Stupid Games & Prizes: Redux Sempiternus

YouTube prankster, Timothy Wilks, killed while filming video

Timothy Wilks reportedly approached a group of people with butcher knives as part of the ‘prank.’

Timothy Wilks, a 20-year-old man, was fatally shot while filming a prank robbery video for YouTube.

The incident occurred in the parking lot of a string of businesses in Nashville on Friday night, wjhl reported.

Wilks, along with a friend, reportedly approached a group of people with butcher knives during what was supposed to be a “prank robbery.” A person in that group, David Starnes Jr., 23, fatally shot Wilks, NBC News reported. Starnes Jr. told detectives he was unaware of the prank and that he was acting in self-defense of himself and others, according to a statement by the Metropolitan Nashville Police Department.

Why!? Why are ‘Murder’, or ‘Robbery’, or ‘Kidnapping’ “pranks” still a thing? Why, under all that is sacred and sacrosanct in this world, do we still consider it funny to make people fear for their lives? Didn’t enough clowns (both formal and figurative) get shot and beaten back in 2016 to prove that messing with people outside a controlled environment is fatal?

Understanding Recreational Fear

We as a society, we as a species, get a thrill off surviving. Survival instincts are strong within us and harken back to the days where we were in much closer placement to other apex predators on the food chain. In modern times this has developed into using fear for fun, it triggers that survival high when nothing ultimately bad happens to us.

We have entire industries devoted to recreational fear. Horror movies, horror games, haunted houses, scare parks, fright nights, and so forth. We have monetized our base terrors for fun. Do you comprehend how crazy advanced that makes us? Even skydiving and bungee jumping, hell even roller coasters are part of the recreational fear market. ‘Thrill’ rides.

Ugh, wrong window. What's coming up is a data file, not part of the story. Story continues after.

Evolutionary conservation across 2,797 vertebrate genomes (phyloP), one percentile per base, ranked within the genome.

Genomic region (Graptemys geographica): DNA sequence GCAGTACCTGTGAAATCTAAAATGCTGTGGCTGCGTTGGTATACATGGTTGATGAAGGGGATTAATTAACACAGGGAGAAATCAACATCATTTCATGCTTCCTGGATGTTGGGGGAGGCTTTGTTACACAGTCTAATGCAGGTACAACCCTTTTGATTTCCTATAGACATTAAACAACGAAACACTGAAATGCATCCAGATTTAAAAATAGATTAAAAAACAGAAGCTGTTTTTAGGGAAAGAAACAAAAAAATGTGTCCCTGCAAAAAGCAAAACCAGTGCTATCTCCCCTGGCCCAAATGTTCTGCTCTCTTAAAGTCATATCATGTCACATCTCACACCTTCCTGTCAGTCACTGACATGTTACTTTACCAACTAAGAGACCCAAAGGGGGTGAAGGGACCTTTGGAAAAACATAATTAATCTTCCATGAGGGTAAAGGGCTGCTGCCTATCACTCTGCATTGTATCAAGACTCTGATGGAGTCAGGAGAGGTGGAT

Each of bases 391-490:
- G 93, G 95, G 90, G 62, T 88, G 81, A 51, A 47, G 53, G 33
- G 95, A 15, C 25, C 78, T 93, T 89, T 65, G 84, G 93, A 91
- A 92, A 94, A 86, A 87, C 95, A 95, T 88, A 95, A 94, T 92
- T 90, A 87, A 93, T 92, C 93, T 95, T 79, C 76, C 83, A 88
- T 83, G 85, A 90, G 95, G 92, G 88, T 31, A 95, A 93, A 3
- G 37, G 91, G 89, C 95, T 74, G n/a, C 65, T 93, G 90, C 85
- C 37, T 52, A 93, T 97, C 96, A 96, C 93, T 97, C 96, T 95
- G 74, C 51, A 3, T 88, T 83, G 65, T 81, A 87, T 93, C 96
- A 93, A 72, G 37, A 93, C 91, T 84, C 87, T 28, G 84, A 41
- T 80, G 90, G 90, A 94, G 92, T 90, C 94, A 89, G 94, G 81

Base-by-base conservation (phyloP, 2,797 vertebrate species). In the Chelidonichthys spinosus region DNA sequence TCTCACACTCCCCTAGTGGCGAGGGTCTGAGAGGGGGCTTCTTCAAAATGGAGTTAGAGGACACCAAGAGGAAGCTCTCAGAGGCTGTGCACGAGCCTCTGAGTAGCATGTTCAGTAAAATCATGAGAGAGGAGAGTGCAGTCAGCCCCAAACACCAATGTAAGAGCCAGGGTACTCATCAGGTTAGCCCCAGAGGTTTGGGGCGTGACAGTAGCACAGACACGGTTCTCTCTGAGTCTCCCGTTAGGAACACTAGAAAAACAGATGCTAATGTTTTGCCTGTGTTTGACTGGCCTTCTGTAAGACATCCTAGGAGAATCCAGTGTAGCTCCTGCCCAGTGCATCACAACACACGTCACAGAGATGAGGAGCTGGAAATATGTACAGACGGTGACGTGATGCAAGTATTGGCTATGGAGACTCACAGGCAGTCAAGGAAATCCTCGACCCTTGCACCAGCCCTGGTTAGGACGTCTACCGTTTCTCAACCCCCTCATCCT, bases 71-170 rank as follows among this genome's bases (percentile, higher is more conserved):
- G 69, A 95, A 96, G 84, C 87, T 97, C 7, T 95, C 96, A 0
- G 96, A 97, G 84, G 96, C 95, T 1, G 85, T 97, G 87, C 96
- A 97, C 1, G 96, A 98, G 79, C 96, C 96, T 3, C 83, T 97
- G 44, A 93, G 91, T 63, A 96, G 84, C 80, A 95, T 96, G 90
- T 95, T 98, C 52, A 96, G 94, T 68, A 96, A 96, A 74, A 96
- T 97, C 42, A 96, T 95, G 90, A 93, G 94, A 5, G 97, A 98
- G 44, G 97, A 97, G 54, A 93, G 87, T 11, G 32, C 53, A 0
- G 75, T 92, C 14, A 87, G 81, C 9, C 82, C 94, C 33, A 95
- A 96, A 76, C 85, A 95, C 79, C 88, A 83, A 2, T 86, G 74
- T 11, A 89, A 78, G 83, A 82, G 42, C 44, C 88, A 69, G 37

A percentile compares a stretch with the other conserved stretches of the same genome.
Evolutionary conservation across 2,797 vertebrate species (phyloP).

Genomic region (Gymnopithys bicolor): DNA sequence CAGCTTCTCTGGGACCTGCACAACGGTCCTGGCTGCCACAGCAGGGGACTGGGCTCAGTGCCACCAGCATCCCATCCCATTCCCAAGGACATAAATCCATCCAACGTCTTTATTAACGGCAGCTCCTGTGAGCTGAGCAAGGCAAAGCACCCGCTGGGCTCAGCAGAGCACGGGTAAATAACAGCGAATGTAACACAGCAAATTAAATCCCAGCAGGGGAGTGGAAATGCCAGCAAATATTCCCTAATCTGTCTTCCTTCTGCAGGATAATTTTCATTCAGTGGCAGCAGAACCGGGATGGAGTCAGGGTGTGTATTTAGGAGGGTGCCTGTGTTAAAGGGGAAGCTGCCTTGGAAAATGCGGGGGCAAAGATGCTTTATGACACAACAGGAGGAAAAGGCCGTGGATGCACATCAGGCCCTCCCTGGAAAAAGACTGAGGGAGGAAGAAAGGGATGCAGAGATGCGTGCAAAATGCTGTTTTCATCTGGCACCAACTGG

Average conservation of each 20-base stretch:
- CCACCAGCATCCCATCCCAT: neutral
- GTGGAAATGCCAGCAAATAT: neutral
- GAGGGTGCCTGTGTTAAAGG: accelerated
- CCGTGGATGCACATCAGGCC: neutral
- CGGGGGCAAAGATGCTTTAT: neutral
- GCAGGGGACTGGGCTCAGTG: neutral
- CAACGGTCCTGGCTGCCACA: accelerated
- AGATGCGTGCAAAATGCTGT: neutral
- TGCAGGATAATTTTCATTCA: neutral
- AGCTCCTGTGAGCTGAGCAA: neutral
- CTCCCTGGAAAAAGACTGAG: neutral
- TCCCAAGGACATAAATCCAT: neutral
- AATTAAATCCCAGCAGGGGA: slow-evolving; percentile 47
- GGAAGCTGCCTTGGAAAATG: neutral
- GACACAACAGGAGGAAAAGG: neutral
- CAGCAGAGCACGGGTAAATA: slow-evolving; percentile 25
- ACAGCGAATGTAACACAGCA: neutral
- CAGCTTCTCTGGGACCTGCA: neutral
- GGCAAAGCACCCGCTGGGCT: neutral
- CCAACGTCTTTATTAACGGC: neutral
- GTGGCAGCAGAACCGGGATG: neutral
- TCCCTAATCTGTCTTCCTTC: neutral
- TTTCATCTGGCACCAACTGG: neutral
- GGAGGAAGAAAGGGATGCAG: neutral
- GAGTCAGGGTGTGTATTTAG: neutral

Fear can be fun… When it is contextualized.

The careful regulation and contextualization of the Recreational Fear market space

Look, when we start playing with fear we are playing with rules… not laws, rules. Rules of instinct as we purposely trigger the survival responses of our base psyche.

Woe unto thee who forgets that one of those responses… is violence. And it is a particularly effective one, kill the thing that wants to kill you. It is such a deep effective rule that every major animal species on the planet will bite, claw, gore, kick, or otherwise lash out at you in its own defense when it is threatened.

We are deliberately triggering this reaction, this response, for a recreational payoff. It is high risk. Much higher without context.

You go to a horror movie expecting a horror movie. You go to a haunted house expecting a haunted house. You go skydiving expecting to free fall to the earth.

These are fears with context. You and I go there for the jump scare and other effects. Sure, knowing its coming mutes the effect somewhat but I am not going to add a bunch of holes to the spooky murder clown in the funhouse I paid to go into. I will to the spooky murder clown (formal or otherwise) that randomly appears out of nowhere, especially with a weapon.

Context is key, especially in recreational fear. You are playing with survival instincts.

I do not patronize my grocery store, a restaurant, or any other business, expecting to be confronted by an armed ‘YouTuber’ in a fake robbery for the fun of it. Out of context fear pranks are the dumbest shit on the planet. You are asking to die. You are deliberately triggering fight or flight without the safe contextualization that triggered participants are willingly part of the experience.

You want an oblivious audience for your prank? Make it a fart joke, not touching off the primal violence instinct deeply developed for eons in order to keep the species alive.

Keith Finch
Keith is the Editor-in-Chief of GAT Marketing Agency, Inc. A USMC Infantry Veteran and Small Arms and Artillery Technician, Keith covers the evolving training and technology from across the shooting industry. A Certified Instructor since 2009, he has taught concealed weapons courses in the West Michigan area in the years since and continues to pursue training and teaching opportunities as they arise.